4

The same tools that you can use for other files (generally) can also be used on block devices. This means that you can use, for example, xxd or hexdump to inspect the filesystem: $ sudo xxd /dev/sda2 | head -10 00000000: eb58 9053 5953 4c49 4e55 5800 0200 0000 .X.SYSLINUX..... 00000010: 0000 0000 0000 0000 3f00 ff00 0008 2000 ........?..... . 00000020: ...


4

This was asked recently but it was in the context of local disks. In that situation, there is a good reason to use a partition table on the disk even if you only intend to make it a single big partition spanning the entire disk: documenting the fact that the disk is actually in use, thus preventing accidents. I believe that the situation is different for ...


4

Both UUID of GPT partitions, and UUID of filesystems, are generated randomly when the partition/filesystem is created. You can check that they're version 4 UUIDs.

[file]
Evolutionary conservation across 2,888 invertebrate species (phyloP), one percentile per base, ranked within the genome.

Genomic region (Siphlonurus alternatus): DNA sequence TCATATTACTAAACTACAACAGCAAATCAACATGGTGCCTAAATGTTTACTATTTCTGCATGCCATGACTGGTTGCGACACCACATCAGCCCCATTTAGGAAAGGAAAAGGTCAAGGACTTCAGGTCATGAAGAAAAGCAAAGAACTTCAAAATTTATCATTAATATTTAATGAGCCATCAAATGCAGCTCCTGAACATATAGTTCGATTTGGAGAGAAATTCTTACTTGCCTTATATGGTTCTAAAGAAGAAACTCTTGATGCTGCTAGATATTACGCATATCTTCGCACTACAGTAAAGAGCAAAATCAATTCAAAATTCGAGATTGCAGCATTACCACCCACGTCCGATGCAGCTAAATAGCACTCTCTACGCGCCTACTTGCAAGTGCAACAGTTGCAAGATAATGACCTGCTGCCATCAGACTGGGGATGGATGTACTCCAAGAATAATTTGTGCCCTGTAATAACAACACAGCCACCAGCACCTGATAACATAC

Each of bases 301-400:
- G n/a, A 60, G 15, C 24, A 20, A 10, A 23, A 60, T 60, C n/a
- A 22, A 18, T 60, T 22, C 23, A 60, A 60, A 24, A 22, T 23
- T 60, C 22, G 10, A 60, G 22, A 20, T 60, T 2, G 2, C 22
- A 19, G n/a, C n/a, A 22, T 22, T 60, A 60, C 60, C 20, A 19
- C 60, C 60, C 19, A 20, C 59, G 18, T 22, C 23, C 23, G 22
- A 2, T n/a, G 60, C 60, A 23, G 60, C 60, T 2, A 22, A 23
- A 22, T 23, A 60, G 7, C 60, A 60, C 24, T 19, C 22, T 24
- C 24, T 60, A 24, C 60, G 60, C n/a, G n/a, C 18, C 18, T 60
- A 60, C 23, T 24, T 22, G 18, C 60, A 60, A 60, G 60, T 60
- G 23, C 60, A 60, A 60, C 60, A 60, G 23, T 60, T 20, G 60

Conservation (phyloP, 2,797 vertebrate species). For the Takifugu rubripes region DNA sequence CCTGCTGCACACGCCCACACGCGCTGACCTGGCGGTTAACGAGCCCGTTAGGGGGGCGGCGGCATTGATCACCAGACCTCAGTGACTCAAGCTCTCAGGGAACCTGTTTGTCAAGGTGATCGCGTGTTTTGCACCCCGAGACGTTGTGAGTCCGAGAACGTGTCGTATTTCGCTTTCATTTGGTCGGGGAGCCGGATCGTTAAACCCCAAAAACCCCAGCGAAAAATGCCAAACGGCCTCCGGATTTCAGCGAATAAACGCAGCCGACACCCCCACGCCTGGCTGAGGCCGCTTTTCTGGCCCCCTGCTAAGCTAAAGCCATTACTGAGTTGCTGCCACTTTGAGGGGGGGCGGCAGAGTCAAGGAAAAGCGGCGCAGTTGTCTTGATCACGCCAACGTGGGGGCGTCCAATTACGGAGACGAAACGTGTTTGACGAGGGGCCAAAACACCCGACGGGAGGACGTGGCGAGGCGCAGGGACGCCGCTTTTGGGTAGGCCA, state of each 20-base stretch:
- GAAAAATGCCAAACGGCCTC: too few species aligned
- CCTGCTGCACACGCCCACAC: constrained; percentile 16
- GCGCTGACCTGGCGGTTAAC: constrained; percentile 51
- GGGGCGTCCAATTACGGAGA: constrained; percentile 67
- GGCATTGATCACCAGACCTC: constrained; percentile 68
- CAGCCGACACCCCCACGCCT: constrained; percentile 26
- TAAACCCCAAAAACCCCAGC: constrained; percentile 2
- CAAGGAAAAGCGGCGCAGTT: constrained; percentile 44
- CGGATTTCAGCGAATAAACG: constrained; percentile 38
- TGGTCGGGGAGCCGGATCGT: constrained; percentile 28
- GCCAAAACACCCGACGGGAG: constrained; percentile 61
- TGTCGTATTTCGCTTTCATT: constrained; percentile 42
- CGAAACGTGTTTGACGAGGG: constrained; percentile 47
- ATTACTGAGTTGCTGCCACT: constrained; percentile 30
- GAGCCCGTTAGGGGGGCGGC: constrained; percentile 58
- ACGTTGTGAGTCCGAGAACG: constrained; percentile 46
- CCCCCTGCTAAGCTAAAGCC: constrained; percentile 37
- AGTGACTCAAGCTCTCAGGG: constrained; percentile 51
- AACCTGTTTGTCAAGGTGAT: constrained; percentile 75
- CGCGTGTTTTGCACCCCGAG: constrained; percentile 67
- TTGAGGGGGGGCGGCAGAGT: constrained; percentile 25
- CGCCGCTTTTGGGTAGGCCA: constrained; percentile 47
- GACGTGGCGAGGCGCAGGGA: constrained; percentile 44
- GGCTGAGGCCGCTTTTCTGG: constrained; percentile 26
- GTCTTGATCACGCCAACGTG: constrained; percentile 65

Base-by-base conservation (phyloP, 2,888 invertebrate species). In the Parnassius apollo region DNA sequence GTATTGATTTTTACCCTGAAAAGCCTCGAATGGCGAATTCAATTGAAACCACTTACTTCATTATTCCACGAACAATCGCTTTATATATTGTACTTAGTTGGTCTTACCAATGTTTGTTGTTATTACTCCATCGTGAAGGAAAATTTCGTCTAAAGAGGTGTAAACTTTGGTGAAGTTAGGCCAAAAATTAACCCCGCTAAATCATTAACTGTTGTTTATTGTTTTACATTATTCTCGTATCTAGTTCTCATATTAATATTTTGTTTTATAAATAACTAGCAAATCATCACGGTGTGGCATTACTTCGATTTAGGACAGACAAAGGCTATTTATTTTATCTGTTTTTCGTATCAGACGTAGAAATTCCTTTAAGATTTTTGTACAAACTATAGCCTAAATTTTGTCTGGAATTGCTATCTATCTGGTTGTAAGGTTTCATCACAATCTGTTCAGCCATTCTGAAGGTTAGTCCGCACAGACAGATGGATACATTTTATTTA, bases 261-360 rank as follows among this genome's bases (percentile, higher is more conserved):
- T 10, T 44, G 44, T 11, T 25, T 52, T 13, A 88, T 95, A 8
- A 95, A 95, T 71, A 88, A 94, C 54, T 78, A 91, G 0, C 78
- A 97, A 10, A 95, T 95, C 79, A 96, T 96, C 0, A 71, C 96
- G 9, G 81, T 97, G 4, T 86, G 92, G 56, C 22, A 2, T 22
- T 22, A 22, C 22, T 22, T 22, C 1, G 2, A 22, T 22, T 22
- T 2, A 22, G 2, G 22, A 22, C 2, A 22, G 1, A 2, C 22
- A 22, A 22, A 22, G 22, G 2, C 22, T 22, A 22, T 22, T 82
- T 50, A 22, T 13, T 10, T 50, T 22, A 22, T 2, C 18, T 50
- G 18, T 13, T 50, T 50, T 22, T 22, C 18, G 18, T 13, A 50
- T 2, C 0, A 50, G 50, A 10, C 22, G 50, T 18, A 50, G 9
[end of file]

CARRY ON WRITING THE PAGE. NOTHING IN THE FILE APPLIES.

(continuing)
4

Linux itself mostly won't care. A few things won't be possible (e.g., installing a bootloader such as GRUB on the drive), but it sounds like that isn't an issue. Some software (udisks, for example) might fail to see it as a mountable filesystem, so it might work less well in desktop GUIs. If you attach this to a different OS, I'd expect both Mac OS and ...


4

The physical volume (PV) is simply the partition with LVM metadata added. You can't create the volume group (VG) without referring to the metadata, thus you have to first create the PV(s) that will be members of the VG. A physical extent (PE) is just that - the actual section of the disk that you're writing to, very similar to an old-style disk CHS ...


4

After you dd an image to a flash drive, the drive will be divided in 2 parts: the image partition with the image's size and a blank part. That's normal. To get your drive go like before, just format it: mkfs.vfat -I /dev/sdb (as root).


4